Condition category
Circulatory System
Date applied
17/05/2013
Date assigned
17/05/2013
Last edited
19/05/2016
Prospective/Retrospective
Prospectively registered
Overall trial status
Ongoing
Recruitment status
Recruiting

Plain English Summary

Background and study aims
Permanent pacemakers are a common treatment for slow heart beats. In the UK 300,000 people have a pacemaker, and each year another 36,000 receive them. All of these patients are usually seen yearly to have their device checked. However, pacemaker technology is now very reliable, batteries last well over 5 years, and many patients require their pacemaker only occasionally as a backup.
Most visits involve checking the battery and the leads which, in the absence of symptoms, might be unnecessary. Pacemaker patients are at risk of developing other problems including heart failure which puts them at higher risk of hospitalisation and death. For those under follow-up, no mechanism exists to identify whether they might have heart failure, and for those receiving new implants, it is unclear which will go on to develop heart failure. Also, whether optimal heart failure treatment with a multidisciplinary team reduces the chances that they will be hospitalised is also unproven.
The aims of this study are to identify which patients are likely to develop complications and therefore which patients could be seen less frequently; to identify which patients should undergo screening for heart failure; and to find out whether such screening is cost-effective for reducing hospitalisation and death.

Who can participate?
Male and female patients aged 18 or over that have undergone (or had an attempted) implantation of a standard right ventricular permanent pacemaker.

What does the study involve?
During a routine pacemaker visit, patients will be invited to participate and will be randomly selected to either have an ultrasound of their heart (echocardiogram) or usual care. This will explore whether they have any structural heart problems.

What are the possible benefits and risks of participating?
Patients will be randomly allocated to having an ultrasound scan or usual care. The identification of previously unknown heart muscle weakness can lead to additional treatment and additional hospital visits which may or may not be of benefit (hence the study).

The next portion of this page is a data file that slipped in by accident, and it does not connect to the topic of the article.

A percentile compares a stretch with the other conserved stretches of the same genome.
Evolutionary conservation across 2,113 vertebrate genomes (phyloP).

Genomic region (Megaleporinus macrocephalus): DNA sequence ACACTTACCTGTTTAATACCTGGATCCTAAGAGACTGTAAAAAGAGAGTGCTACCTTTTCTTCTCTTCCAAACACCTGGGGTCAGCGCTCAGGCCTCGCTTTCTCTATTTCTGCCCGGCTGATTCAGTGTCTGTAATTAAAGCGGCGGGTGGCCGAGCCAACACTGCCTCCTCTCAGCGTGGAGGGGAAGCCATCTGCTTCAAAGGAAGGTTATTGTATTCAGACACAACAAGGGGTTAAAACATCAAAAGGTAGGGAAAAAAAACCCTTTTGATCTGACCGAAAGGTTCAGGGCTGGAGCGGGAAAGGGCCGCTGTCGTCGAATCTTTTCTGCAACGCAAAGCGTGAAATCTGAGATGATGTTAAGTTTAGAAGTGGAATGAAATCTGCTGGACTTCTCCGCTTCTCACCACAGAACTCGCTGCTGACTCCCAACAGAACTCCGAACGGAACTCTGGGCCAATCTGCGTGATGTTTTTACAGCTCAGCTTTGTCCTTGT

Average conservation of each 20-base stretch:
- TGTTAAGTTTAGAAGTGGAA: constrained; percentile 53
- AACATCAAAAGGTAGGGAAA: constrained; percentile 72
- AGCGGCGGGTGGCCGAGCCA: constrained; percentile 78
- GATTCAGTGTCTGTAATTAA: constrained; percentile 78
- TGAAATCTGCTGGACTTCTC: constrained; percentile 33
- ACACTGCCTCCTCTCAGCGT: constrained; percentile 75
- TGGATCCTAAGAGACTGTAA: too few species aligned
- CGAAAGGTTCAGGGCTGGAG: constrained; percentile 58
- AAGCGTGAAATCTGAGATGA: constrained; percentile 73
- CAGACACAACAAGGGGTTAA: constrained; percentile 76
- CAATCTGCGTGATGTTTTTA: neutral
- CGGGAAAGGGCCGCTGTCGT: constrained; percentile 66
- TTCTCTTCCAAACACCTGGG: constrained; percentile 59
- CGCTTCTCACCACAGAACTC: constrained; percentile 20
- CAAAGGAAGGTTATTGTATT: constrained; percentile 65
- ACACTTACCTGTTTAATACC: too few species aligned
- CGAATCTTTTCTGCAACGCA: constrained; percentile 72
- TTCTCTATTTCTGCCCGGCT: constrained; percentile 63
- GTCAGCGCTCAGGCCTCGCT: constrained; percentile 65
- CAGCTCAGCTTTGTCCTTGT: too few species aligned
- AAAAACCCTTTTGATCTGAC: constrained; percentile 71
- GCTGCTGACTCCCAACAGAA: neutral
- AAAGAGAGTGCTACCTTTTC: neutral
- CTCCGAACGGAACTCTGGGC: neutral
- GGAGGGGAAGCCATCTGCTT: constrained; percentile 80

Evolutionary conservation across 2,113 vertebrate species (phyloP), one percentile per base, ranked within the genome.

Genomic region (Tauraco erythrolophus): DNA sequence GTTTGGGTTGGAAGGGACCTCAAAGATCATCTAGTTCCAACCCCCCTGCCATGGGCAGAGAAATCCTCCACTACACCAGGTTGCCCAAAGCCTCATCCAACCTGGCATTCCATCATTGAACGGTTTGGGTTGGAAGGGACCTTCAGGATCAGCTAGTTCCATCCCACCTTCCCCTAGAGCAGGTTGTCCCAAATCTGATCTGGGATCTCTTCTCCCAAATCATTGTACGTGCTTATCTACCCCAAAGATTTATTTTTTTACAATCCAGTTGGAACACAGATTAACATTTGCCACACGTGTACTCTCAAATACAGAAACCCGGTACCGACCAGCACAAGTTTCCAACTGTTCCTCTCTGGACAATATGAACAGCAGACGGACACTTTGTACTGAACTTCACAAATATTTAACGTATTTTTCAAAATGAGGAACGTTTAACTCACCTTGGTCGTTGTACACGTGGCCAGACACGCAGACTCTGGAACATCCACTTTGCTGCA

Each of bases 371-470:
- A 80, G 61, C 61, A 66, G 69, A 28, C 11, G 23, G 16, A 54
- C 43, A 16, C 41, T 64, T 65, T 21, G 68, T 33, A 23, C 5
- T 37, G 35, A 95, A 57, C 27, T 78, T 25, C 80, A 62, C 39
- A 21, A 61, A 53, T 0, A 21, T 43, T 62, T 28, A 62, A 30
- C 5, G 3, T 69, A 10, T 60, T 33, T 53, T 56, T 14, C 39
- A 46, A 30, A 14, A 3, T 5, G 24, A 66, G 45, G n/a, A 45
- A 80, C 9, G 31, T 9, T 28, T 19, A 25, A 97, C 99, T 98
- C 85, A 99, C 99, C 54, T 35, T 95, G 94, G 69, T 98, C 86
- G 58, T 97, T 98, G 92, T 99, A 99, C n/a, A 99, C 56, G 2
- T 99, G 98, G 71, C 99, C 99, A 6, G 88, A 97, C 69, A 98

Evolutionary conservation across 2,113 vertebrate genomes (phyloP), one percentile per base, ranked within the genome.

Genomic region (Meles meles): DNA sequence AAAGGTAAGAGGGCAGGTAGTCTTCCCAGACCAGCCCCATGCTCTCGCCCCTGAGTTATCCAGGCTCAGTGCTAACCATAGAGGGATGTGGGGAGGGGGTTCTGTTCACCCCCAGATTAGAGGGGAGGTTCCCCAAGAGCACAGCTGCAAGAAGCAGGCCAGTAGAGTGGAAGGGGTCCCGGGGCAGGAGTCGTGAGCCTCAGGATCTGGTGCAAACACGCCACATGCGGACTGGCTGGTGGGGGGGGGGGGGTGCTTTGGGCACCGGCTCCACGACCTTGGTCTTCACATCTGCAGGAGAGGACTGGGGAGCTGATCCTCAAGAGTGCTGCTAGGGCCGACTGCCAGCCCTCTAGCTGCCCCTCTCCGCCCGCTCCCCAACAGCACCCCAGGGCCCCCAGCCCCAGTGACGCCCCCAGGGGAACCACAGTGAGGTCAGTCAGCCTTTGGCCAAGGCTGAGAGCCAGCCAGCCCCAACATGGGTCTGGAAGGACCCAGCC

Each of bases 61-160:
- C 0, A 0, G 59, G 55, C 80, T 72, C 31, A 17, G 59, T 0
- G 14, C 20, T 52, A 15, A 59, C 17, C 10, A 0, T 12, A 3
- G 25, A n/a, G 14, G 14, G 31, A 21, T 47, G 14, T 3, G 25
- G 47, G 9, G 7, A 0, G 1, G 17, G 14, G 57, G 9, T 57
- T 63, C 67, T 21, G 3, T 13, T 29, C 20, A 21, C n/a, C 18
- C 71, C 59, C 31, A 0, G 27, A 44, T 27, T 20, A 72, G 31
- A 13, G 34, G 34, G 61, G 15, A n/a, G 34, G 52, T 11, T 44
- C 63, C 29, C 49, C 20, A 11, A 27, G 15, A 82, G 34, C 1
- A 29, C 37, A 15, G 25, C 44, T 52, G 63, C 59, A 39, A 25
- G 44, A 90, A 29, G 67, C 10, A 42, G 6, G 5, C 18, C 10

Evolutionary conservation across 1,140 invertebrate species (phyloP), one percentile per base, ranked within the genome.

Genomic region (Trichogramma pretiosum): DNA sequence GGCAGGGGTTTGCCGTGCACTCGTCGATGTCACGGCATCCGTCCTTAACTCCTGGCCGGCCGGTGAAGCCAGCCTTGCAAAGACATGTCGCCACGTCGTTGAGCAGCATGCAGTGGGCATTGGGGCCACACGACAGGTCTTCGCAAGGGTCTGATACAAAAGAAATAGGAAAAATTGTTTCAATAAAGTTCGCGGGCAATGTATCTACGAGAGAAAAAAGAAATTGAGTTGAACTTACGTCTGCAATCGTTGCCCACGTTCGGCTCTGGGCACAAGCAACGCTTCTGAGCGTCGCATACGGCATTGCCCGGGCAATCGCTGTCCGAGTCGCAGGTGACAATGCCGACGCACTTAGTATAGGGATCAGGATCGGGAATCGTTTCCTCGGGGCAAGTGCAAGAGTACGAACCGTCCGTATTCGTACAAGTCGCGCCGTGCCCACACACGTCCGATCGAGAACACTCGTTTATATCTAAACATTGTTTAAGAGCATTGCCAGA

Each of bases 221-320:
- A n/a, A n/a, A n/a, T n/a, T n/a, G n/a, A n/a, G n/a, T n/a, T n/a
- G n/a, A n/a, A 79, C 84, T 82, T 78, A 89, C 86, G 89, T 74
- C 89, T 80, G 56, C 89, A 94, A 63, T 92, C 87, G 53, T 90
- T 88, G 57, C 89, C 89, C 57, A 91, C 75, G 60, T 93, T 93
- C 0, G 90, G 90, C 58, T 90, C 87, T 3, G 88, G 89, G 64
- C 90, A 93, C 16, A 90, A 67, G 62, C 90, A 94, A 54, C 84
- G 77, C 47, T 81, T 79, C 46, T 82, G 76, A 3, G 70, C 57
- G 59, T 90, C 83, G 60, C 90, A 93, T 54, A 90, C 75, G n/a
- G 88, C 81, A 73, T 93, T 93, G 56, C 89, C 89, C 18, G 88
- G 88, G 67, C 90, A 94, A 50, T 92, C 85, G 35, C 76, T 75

Where is the study run from?
The study will be running in Leeds, Bradford and Harrogate hospitals (UK)

When is the study starting and how long is it expected to run for?
June 2013 to March 2018

Who is funding the study?
National Institute for Health Research (NIHR) (UK)

Who is the main contact?
Dr Klaus Witte
k.k.witte@leeds.ac.uk

Trial website

Contact information

Type

Scientific

Primary contact

Dr Klaus Witte

ORCID ID

Contact details

The Light Laboratories
University of Leeds
Clarendon Way
Leeds
LS2 9DA
United Kingdom
-
k.k.witte@leeds.ac.uk

Additional identifiers

EudraCT number

ClinicalTrials.gov number

NCT01819662

Protocol/serial number

14378

Study information

Scientific title

Stratified care for patients with pacemakers

Acronym

OPT-PACE

Study hypothesis

Permanent pacemakers are a common treatment for slow heart beats. In the UK 300,000 people have a pacemaker, and each year another 36,000 receive them. All of these patients are usually seen yearly to have their device checked.

However, pacemaker technology is now very reliable, batteries last well over 5 years, and many patients require their pacemaker only occasionally as a backup.

Most visits involve checking the battery and the leads which, in the absence of symptoms might be unnecessary. Pacemaker patients are at risk of developing other problems including heart failure which puts them at higher risk of hospitalisation and death. For those under follow-up, no mechanism exists to identify whether they might have heart failure, and for those receiving new implants, it is unclear which will go on to develop heart failure. Also, whether optimal heart failure treatment with a multidisciplinary team reduces the chances that they will be hospitalised is also unproven.